Reflections on Women’s History Month: Standing with Indigenous Women
Since March 1987, Women’s History Month has offered an opportunity to reflect on the contributions of women to our society. This year, I have been reflecting on the contributions made by the Indigenous women whose knowledge, traditions, and lands I benefit from. As a DEI consultant, one of the most transformative tools I use is Circle Practice, a technique rooted in Indigenous traditions that invites participants to speak and listen to one another in an atmosphere of bravery and equality. My knowledge of these origins prompted me to look more closely at the contributions of Indigenous women this month, and more closely consider how I, as a white woman, can give back, lift up, and support Indigenous women in overcoming the struggles they continue to face in the aftermath of colonization.
While white suffragists like Susan B. Anthony are credited with pioneering the women’s rights movement, what we don’t often hear about are the ways they drew inspiration from Indigenous Haudenosaunee or Iroquois Confederacy women to develop the vision for what would become the women’s suffrage movement. White women of the suffrage movement were inspired by the ways Indigenous women held power and looked to Haudenosaunee women as a model for how other women could attain social, economic and political power. We’ll never know how far the suffragettes would have gotten or what women’s rights would look like today without the example given by Indigenous people. For this alone, American women today owe a huge debt of gratitude and recognition to the Indigenous people who taught us what gender equality can look like.
In today’s struggles for gender equality, the voices and experiences of Indigenous women continue to be eclipsed by those of white women. We know, for example, that gender-based violence impacts all women. Yet there are huge disparities in how media and law enforcement respond to missing persons based on their race. I’m sure we can all think of several examples of missing or murdered white women that have made national or international news. But how many of us can name even one missing or murdered Indigenous woman? I would argue it’s a shameful few, myself included. How can this be true when Indigenous women and girls are murdered at a rate 10 times higher than the national average? And knowing that the vast majority of these crimes are committed by people who are not part of the Indigenous community?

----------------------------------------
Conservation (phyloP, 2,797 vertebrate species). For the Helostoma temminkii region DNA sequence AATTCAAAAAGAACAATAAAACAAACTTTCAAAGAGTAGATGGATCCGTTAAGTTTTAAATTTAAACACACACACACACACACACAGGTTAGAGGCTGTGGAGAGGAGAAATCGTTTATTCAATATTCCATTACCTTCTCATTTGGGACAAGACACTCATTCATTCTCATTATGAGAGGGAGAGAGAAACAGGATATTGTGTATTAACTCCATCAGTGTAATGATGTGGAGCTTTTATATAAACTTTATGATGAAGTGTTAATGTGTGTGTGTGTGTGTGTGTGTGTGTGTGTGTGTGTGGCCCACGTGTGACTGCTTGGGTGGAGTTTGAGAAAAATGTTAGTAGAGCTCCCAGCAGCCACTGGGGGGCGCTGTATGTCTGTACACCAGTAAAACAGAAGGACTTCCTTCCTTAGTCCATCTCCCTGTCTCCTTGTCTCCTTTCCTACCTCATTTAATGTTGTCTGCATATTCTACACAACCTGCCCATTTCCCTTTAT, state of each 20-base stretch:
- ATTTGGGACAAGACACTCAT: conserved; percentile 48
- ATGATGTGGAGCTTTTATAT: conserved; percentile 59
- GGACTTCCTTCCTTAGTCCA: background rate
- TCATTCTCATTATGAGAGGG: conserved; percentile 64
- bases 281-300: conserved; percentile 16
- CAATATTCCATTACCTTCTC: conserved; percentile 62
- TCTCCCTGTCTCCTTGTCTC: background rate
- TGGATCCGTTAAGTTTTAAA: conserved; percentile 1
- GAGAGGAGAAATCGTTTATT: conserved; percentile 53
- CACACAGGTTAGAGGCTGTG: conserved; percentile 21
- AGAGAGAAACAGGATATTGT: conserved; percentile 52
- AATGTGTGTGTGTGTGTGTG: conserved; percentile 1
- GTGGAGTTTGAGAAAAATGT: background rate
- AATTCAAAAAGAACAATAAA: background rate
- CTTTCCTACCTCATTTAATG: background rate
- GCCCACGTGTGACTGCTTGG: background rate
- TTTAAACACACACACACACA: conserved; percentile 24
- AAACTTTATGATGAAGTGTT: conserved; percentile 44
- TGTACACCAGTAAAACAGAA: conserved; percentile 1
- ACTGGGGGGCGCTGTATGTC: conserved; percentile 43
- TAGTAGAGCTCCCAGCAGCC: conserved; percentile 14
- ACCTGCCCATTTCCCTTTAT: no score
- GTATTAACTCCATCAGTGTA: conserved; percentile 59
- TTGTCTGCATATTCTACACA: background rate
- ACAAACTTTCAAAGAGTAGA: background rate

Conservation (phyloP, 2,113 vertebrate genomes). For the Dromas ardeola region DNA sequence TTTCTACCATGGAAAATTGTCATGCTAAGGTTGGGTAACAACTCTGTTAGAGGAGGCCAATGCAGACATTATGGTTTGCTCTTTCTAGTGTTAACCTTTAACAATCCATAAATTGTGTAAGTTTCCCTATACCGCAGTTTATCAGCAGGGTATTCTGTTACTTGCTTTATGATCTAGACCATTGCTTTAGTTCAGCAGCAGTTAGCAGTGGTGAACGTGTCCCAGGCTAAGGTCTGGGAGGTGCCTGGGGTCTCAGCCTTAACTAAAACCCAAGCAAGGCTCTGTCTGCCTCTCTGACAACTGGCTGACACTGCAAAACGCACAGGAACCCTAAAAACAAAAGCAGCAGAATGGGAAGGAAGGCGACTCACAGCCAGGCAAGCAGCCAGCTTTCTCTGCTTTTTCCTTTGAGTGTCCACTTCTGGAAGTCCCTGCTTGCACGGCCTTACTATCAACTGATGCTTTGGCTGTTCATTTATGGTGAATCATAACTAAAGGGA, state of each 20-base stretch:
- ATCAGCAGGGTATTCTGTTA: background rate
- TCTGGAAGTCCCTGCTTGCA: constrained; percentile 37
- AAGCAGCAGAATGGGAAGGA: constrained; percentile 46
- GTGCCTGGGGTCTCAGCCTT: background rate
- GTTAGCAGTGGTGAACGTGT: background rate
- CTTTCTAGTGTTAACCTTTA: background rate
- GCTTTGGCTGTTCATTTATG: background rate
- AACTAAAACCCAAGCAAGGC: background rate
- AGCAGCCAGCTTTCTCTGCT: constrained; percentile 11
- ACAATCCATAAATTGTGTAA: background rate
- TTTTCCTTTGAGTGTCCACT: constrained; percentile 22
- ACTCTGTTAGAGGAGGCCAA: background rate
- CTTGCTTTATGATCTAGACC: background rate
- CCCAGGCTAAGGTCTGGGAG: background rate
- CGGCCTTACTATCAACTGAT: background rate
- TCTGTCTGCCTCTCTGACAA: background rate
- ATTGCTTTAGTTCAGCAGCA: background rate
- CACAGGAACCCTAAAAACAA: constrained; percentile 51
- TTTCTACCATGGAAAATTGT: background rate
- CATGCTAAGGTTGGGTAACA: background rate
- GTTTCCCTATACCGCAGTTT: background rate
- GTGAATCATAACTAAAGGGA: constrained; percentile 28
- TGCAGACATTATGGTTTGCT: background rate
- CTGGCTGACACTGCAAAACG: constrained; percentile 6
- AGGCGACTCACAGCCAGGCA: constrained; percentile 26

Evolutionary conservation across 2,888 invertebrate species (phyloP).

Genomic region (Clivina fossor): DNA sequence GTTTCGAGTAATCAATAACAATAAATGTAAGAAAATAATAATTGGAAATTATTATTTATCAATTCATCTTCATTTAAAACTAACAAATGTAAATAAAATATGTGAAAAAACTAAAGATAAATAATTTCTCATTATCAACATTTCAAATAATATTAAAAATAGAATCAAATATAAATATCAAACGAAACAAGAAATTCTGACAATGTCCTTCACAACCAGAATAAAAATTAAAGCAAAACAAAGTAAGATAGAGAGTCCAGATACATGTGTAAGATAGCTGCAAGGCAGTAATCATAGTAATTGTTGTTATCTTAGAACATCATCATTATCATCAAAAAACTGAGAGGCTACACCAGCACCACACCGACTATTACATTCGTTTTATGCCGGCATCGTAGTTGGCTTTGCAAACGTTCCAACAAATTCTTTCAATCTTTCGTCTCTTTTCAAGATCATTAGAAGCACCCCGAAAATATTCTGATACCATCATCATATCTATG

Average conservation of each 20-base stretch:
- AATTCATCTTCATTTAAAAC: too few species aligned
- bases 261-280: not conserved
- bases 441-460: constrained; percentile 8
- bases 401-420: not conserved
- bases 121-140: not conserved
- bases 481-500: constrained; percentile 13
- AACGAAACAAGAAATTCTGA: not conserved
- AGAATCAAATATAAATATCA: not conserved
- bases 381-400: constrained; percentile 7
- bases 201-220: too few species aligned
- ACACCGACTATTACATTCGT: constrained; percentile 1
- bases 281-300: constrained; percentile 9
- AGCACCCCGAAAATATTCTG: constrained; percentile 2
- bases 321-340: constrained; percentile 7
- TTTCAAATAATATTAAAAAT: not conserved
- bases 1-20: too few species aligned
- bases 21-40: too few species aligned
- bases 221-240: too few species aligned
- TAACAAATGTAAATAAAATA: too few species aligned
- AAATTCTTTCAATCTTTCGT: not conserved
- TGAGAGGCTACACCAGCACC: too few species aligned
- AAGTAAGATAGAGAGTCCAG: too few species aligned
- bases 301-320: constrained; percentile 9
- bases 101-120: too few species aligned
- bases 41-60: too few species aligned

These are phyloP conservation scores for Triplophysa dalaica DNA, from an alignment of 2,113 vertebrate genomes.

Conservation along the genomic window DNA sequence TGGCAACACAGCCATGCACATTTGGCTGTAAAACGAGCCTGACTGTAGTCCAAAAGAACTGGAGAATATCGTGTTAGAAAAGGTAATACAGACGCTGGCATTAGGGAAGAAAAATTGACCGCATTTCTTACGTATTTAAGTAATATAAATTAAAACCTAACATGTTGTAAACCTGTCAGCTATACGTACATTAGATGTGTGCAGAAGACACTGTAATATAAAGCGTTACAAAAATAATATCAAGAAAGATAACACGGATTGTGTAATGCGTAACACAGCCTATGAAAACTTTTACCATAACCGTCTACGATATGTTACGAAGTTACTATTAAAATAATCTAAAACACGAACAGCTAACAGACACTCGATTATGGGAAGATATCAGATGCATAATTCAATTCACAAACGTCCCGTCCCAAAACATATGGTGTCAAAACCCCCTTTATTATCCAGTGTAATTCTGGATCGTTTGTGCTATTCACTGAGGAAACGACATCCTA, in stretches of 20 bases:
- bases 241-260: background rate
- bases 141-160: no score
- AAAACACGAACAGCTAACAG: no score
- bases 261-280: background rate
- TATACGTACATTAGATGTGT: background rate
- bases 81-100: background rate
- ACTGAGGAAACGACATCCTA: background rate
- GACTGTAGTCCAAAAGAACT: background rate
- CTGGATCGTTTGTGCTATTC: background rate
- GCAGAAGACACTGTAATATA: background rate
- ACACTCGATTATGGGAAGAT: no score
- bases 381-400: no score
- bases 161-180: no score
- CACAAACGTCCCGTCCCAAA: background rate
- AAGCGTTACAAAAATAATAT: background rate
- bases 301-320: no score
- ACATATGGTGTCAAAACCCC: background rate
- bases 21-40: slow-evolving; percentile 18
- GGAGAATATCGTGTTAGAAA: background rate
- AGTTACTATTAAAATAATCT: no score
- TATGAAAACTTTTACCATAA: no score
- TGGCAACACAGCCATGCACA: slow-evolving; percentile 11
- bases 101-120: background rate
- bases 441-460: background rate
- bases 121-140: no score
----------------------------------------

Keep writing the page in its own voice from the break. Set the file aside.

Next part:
Where mainstream media and law enforcement have failed, Indigenous women all over the United States have started a movement to spread awareness and change laws to help combat this problem. But they are finding little media attention and little support from white women. Where is our outrage? Why do we so easily accept this injustice against our sisters? Why are we not taking up their cause as our own?
In DEI work, we learn to look at our experiences through a lens of intersectionality. It is through this lens that we, as women, can begin to understand how gender, race, class, sexuality, ability, and other factors come together to enable and perpetuate violence against women of all walks of life. It is through this lens that we can better understand our own biases towards women who look or act like us, and begin to develop the capacity to be better feminists—intersectional feminists—who understand that oppression can be overlapping. There is so much shared experience that unites all women living under patriarchy, and we must move beyond seeing Indigenous women’s suffering as a “them” problem and address it as an “us” problem. As white women, we have the privilege of being listened to, so we must use that privilege to lift up and support the Indigenous women who are fighting for justice.
Given the immeasurable benefits we have received from Indigenous women, doing the work on both systemic and individual levels to support them is the least that we can do.
*Photo by Dulcey Lima on Unsplash